Now you know what Textise can do, just hop over to Textise, type in the URL of your site, and see how it looks in text-only format. Does the text flow neatly and logically? Do all of your images have ALT or TITLE tags?

Next, consider the power of offering this facility to the users of your web site at the click of a link. For this, all you need do is add a simple JavaScript link to your pages and the work is done for you. Once that’s in place, with the addition of a reasonably-priced annual subscription direct from Subjunctive Software, you’re good to go. With a subscription, you also get a customised header on the text-only output, so people know you’re serious about doing everything you can to offer the most accesible site possible, regardless of any other measures you may have taken. For technical details, see the Textise page for web developers. To talk to us about a subscription, get in touch.

Other sources

Here are a few more articles about Textise plus links to some sites that use it to improve their UX.

This one’s from Reddit:

Manchester Disabled People’s Action Group http://www.mdpag.org.uk/

International Blind Sports Federation https://ibsasport.org/

Loras College Library (CIT 322 Web Usability) https://library.loras.edu/c.php?g=100688&p=652088


Textise works pretty fast and is one of the best services on the internet. You can use it to extract text from HTML online without compromising on quality. It is customizable and can automate the text scraping tasks. In general, Textise is more of an online application than a full-scale web data scraper. If you have a large number of PDF files or HTML files and want to scrape text from all of them, then Textise will definitely ease your work.

Read more at: https://yourstory.com/mystory/ffa73c60e6-how-to-extract-text-fr

Textise’s competition

And finally, if you’d to know a little more about other accesibility “services”, have a read of this from SlashDot. A comment on the page reads, “Also: textise.net is your friend. It helps to make unusable sites useable if you just want to read the text.” We think the message is clear.

Hundreds of people with disabilities have complained about issues with automated accessibility web services, whose popularity has risen sharply in recent years because of advances in A.I. and new legal pressures on companies to make their websites accessible. From a report:Over a dozen companies provide these tools. Two of the largest, AudioEye and UserWay, are publicly traded and reported revenues in the millions in recent financial statements. Some charge monthly fees ranging from about $50 to about $1,000, according to their websites, while others charge annual fees in the several-hundred-dollar or thousand-dollar range. (Pricing is typically presented in tiers and depends on how many pages a site has.) These companies list major corporations like Hulu, eBay and Uniqlo, as well as hospitals and local governments, among their clients. Built into their pitch is often a reassurance that their services will not only help people who are blind or low vision use the internet more easily but also keep companies from facing the litigation that can arise if they don’t make their sites accessible. But it’s not working out that way.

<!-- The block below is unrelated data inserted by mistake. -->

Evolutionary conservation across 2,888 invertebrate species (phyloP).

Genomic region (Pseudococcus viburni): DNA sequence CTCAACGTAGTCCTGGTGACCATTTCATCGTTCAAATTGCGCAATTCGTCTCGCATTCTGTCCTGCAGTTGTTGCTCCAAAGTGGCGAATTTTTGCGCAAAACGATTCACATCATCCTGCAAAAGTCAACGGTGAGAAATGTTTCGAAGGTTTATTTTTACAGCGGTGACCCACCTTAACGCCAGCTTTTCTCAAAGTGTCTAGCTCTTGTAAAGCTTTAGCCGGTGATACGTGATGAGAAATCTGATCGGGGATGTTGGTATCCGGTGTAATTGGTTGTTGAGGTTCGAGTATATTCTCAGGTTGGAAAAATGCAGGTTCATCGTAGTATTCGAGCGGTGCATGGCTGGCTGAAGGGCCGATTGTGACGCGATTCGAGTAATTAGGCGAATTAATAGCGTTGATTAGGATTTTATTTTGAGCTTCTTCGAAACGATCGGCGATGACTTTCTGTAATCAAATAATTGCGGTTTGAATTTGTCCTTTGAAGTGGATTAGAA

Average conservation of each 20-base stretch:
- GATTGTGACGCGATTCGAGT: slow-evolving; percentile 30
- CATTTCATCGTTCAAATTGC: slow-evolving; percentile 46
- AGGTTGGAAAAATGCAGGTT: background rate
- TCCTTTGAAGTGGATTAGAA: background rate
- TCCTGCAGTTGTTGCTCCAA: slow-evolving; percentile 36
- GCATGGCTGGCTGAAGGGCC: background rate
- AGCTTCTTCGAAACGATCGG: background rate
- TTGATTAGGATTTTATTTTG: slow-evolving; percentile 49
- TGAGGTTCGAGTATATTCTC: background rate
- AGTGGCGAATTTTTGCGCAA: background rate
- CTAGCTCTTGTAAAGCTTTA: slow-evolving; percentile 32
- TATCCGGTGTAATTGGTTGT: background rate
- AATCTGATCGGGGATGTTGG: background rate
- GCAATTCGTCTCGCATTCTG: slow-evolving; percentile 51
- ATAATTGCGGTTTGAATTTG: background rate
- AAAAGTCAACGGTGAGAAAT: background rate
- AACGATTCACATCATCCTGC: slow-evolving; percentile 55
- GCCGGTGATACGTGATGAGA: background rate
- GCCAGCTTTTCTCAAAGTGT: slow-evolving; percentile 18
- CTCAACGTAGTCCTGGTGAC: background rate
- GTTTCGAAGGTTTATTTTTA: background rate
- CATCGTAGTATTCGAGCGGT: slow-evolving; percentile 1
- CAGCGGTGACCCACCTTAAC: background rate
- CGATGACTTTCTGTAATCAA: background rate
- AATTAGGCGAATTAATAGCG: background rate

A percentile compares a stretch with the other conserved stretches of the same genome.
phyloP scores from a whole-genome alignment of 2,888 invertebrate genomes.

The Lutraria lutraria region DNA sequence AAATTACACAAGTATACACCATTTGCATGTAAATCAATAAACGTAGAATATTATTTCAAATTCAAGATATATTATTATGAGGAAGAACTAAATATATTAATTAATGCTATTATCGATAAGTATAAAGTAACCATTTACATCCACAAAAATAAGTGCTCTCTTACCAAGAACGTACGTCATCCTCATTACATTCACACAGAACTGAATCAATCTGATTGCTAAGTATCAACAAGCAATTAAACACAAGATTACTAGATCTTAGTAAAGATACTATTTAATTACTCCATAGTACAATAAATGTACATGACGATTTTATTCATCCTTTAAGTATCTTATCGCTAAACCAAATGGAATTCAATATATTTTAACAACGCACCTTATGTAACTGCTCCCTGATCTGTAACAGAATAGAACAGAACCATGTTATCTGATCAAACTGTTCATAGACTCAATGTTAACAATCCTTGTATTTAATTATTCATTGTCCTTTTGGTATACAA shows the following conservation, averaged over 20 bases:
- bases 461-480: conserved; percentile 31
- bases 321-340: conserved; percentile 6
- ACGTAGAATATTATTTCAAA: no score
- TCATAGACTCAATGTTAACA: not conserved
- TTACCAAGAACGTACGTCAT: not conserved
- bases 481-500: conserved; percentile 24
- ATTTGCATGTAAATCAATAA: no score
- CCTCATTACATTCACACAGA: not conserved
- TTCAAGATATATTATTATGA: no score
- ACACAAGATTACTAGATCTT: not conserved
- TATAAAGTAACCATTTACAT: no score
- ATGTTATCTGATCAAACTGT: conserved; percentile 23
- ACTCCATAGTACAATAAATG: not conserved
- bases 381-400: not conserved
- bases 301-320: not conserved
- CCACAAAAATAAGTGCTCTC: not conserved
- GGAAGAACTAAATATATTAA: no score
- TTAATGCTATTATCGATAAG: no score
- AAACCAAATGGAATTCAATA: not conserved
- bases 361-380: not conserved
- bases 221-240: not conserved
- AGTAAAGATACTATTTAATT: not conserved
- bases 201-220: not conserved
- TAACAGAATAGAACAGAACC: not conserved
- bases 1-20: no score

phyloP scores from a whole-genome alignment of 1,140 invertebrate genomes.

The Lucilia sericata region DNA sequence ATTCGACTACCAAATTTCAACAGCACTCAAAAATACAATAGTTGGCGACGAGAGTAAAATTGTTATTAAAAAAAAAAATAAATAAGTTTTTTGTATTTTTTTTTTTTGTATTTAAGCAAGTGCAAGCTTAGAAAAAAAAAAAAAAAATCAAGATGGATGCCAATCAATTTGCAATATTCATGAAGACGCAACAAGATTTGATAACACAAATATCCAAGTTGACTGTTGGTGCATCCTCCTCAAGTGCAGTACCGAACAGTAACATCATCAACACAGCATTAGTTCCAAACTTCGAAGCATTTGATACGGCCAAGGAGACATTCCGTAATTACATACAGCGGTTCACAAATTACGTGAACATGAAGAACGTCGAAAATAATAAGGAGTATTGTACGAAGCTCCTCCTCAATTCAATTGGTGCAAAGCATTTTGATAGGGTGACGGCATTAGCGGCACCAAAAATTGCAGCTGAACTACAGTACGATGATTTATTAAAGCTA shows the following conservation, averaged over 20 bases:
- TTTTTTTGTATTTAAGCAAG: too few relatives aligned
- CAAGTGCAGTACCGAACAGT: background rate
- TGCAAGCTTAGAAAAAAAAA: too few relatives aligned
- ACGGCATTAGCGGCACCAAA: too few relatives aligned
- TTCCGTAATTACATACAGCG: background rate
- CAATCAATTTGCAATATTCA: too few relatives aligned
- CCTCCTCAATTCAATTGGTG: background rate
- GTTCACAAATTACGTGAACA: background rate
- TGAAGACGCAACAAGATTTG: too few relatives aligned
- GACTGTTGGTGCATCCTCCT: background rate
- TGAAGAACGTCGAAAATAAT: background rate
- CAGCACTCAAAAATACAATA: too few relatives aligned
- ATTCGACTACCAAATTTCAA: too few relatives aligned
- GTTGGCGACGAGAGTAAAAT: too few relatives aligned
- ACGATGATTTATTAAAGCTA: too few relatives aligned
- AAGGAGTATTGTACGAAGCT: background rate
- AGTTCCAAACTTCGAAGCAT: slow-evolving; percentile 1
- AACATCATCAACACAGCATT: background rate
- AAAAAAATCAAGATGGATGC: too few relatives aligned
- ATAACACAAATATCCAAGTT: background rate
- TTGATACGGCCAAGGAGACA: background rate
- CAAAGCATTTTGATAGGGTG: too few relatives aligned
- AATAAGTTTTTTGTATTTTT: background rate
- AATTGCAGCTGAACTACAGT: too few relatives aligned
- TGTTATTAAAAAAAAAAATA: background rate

Users like Mr. Perdue [an anecdote in the linked story] say the software offers little help, and some of the clients that use AudioEye, accessiBe and UserWay are facing legal action anyway. Last year, more than 400 companies with an accessibility widget or overlay on their website were sued over accessibility, according to data collected by a digital accessibility provider. “I’ve not yet found a single one that makes my life better,” said Mr. Perdue, 38, who lives in Queens. He added, “I spend more time working around these overlays than I actually do navigating the website.” Last year, over 700 accessibility advocates and web developers signed an open letter calling on organizations to stop using these tools, writing that the practical value of the new features was “largely overstated” and that the “overlays themselves may have accessibility problems.” The letter also noted that, like Mr. Perdue, many blind users already had screen readers or other software to help them while online.